Depending on the online brokerage you use, the investments you may employ a trailing stop loss strategy with may be limited. Some online brokerages do not enable stop-loss trading at all.

It doesn’t go well with MT4

You must keep your MT4 trading terminal active in order for the trailing stops functionality from working. The trailing stop function is disabled when the terminal is closed.

One of the drawbacks of using trailing stops in MT4 is this.

Not ideal for day trading and scalping

When day trading or scalping, trailing stops must be used with caution. Currency pairs can cycle up and down before moving in their final direction in the forex market, which is known as whipsaw.

This becomes more important when you are a scalper because you have to make trading decisions quickly and the price can go wild.

Your trailing stop is most likely to be hit if you place a tight stop close to your price and the price whips back and forth.

Can lead to irrational decisions

Because choices are made in real-time, active trading may be stressful. The trader must make judgments with each price change: Should you stay or should you leave? Is it possible to move the trailing stop? Do you want to change the profit target?

Because discipline, like a muscle, may get exhausted under such stress, it might lead to bad trading judgments.

Are there any advantages of a trailing stop loss?

After reading the cons of trailing stops, you are probably thinking, is there anything good about trailing stop losses? Well, there are many pros to using trailing stops. Here are a few of them:

  • If a large trend develops, most of it can be profitably exploited if the trailing stop-loss is not struck throughout the trend. Allowing trades to continue with the trend until they reach the trailing stop-loss, in other words, can result in significant profits.
  • If the price rises positively at first but subsequently reverses, a trailing stop-loss is useful. The trailing stop-loss prevents a successful trade from becoming a loser, or at the very least, minimizes the amount of loss if a transaction fails.
  • The trailing stop-loss order can be adjusted at any time. For example, you may input any trailing stop-loss % for a personalized risk management plan and adjust it as needed.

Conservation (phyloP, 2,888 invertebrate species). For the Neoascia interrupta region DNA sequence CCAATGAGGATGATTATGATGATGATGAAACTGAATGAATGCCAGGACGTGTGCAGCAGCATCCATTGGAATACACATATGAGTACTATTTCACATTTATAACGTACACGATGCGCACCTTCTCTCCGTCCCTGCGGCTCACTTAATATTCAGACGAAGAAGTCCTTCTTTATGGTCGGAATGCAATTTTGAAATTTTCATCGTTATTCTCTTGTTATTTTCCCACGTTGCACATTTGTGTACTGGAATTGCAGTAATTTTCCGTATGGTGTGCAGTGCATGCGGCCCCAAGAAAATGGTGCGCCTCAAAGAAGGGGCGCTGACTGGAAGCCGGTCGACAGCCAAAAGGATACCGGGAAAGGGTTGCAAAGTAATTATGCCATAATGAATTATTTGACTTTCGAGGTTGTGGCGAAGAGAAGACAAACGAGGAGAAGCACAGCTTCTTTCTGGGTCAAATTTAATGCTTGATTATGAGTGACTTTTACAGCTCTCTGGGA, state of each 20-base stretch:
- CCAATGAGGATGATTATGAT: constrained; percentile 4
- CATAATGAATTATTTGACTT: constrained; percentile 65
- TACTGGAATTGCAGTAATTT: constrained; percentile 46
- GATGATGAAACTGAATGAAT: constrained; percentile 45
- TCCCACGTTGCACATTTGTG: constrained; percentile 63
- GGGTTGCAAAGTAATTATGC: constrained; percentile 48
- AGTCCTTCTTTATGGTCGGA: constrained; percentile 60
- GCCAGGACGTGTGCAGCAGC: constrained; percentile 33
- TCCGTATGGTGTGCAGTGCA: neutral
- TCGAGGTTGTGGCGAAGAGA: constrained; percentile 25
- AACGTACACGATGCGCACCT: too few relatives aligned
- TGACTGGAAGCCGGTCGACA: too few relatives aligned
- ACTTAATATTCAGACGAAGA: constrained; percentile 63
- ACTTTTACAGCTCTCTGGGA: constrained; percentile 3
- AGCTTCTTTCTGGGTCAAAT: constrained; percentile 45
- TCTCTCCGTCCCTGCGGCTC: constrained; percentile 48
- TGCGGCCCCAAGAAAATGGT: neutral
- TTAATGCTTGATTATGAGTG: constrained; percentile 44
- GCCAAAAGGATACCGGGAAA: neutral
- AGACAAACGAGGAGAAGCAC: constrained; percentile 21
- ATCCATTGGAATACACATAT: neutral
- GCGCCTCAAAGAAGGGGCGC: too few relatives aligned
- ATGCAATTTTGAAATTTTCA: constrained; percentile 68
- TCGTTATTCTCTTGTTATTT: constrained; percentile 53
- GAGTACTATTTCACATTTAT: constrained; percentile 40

• Placing a trailing stop loss order is free of charge.
  • This order helps investors to remove emotion from their transactions and focus on predefined objectives instead.

How to place a trailing stop loss like a pro?

Now that you know the pros and cons of a trailing stop loss, here’s how you can set it like a pro.

A trailing stop-loss, for example, may be beneficial when trading a highly volatile currency pair with unpredictable price movements in forex trading. However, keep in mind that higher levels of volatility may cause your stop-loss to be triggered sooner rather than later.

This is why the trailing stop-loss should be placed carefully, taking into account the pair’s past performance as well as market circumstances.

It’s crucial to consider the market’s volatility over a long period, as well as how it acts on a daily basis. For example, putting the stop-loss too near to the market price might lead to an early exit, while setting it too far away would entail risking more money.

If you’re going long (buying a pair), the trailing stop should be put below the current market price. Your trailing stop-loss will be put above the market price if you’re going short (selling).

Final thoughts

Trading is difficult, and no ideal solution to the issues listed above exists. When big moves occur, a trailing stop-loss can be quite useful in capturing them. However, if the market isn’t making big swings, a trailing stop-loss may wreak havoc on your performance as tiny losses eat away your money.

Any trailing stop-loss strategy you deploy should be tested in a demo account before using real money. Then, spend several months honing your trailing stop-loss technique and making sure it works.